Every so often, a traditionally non-business word finds its way into the business world, fueled by an admirable desire to find new ways to think about old challenges. “Storytelling” has become one of those words.
What a nicely written article pointing to several truisms in business storytelling. Some you are familiar with (storytelling is a pull, not a push technology). I like the ones that I don't read much about: 1. Storytelling is a selfless, empowering act 2. Storytelling looks to the future
As the author Bill Baker (from Marketing Profs) says, "Successful storytelling respects the past and appreciates the present, but it also looks boldly into the future, moving people past “what is” to “what if?” Done well, storytelling helps people collectively imagine a vision of the future that is achievable and worth achieving, helping them to understand not only what they’re working on but also what they’re working toward." Yes!
And, "As you consider using storytelling strategically to give meaning to your brand communications or employee-engagement efforts, don’t do so simply because it is “the next big thing.” Do it because, if you truly listen and you are willing to be generous, authentic, emotional, and collectively creative— it works. As one senior client recently said, “This is a bit frightening. I feel vulnerable; but at the same time, because I’m being myself, I feel more confident.” If your organization is ready for that journey, there’s a great story ahead."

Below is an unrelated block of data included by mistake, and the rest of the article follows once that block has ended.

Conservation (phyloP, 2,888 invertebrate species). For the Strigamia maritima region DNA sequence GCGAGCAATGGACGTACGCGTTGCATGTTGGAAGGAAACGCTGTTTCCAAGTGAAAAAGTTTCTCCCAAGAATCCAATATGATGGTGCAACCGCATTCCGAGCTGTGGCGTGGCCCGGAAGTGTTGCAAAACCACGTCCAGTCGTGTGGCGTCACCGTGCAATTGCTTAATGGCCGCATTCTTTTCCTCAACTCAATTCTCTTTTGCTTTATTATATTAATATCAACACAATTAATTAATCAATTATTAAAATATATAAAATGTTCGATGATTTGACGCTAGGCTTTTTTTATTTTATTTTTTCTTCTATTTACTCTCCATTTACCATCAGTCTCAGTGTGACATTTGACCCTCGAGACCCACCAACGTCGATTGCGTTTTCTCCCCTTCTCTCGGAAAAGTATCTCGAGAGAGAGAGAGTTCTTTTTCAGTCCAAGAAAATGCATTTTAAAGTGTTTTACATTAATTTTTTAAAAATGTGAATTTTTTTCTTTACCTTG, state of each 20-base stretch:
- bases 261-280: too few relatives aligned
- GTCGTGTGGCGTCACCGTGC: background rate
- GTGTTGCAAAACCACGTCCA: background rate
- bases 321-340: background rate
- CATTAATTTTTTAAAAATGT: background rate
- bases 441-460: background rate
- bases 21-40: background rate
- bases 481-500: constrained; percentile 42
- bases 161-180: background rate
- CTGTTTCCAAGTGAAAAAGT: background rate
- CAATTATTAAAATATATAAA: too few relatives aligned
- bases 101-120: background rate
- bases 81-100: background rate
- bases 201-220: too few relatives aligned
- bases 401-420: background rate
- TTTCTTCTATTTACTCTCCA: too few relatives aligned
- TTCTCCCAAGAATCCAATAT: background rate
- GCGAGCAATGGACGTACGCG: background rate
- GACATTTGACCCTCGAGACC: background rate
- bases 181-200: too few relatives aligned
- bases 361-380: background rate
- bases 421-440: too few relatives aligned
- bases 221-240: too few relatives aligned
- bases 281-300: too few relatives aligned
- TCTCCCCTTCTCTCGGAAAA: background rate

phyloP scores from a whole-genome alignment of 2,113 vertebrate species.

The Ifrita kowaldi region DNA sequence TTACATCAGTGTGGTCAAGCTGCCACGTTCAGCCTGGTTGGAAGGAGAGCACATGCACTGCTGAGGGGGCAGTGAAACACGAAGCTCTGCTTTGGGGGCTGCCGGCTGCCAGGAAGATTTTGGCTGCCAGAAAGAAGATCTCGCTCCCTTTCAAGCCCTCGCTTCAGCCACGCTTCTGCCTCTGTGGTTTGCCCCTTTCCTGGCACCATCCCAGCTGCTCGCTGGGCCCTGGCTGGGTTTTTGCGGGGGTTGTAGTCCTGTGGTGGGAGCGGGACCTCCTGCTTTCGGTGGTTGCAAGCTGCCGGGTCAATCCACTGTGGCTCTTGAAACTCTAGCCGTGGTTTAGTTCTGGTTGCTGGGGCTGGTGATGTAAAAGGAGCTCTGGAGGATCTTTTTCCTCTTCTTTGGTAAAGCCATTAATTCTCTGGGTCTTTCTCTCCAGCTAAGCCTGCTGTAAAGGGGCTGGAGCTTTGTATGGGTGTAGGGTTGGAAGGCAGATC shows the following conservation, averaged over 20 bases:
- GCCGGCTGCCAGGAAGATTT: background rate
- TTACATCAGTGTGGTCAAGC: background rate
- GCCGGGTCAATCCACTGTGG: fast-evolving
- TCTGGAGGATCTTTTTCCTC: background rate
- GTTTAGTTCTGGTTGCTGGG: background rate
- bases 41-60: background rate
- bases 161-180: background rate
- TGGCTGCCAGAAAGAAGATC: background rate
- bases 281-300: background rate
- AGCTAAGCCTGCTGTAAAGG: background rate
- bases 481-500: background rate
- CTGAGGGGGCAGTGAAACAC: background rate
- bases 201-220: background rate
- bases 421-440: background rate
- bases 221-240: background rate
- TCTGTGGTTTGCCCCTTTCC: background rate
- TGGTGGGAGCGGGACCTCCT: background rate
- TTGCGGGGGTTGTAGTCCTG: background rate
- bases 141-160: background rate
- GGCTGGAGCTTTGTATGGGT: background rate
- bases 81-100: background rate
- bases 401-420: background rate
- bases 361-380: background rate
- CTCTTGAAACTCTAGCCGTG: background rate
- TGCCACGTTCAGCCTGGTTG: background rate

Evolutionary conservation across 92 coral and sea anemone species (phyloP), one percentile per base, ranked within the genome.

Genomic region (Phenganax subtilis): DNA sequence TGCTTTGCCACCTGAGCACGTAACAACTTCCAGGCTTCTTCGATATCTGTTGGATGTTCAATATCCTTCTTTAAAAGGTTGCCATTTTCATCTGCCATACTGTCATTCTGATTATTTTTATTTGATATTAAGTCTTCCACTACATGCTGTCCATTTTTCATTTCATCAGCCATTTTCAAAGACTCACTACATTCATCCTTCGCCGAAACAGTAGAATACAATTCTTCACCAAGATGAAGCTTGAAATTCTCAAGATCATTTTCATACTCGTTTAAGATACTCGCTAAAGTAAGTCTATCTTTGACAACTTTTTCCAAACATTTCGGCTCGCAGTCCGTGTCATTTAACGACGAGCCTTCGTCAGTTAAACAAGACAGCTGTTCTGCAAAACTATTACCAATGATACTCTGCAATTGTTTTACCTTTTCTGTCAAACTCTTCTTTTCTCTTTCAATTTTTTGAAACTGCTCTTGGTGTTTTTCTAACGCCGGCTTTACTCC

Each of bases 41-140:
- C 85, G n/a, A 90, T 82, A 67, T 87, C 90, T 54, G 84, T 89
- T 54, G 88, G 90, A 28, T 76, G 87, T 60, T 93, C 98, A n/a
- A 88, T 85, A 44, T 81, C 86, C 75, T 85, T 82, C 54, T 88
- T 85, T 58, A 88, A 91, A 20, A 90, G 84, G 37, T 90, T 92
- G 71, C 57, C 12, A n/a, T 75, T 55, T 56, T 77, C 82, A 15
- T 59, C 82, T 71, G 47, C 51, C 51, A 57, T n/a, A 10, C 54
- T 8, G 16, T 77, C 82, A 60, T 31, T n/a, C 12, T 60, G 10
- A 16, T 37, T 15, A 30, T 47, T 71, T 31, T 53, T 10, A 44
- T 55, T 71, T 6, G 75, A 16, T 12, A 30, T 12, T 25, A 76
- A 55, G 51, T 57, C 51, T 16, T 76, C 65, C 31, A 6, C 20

Love it. This is a quick post that is rich in insights & examples (ignore its clunky layout). Enjoy!
This stage in story design is itself another face of wonder. Wonder is experiencing something anew. At first, wonder opens us to the moment, feeling suspended in time and space for a few seconds. Or a few months.
Wow -- what a gem of an article! I love love love it. It's perspective is unique, different and so right on.
The author, Jeffery Davis, tackles the emotion of wonder and how critical it is for 'storytellers and business artists' (that's us, BTW) to understand it, and build it into our organizational stories.
Davis does a great job explaining 2 types of wonder and how they relate to business and business storytelling. He talks about why working with wonder is important, and then goes on to suggest how we can bring wonder into the stories we share.
Run -- don't walk -- to read this significant piece. You will be glad you did!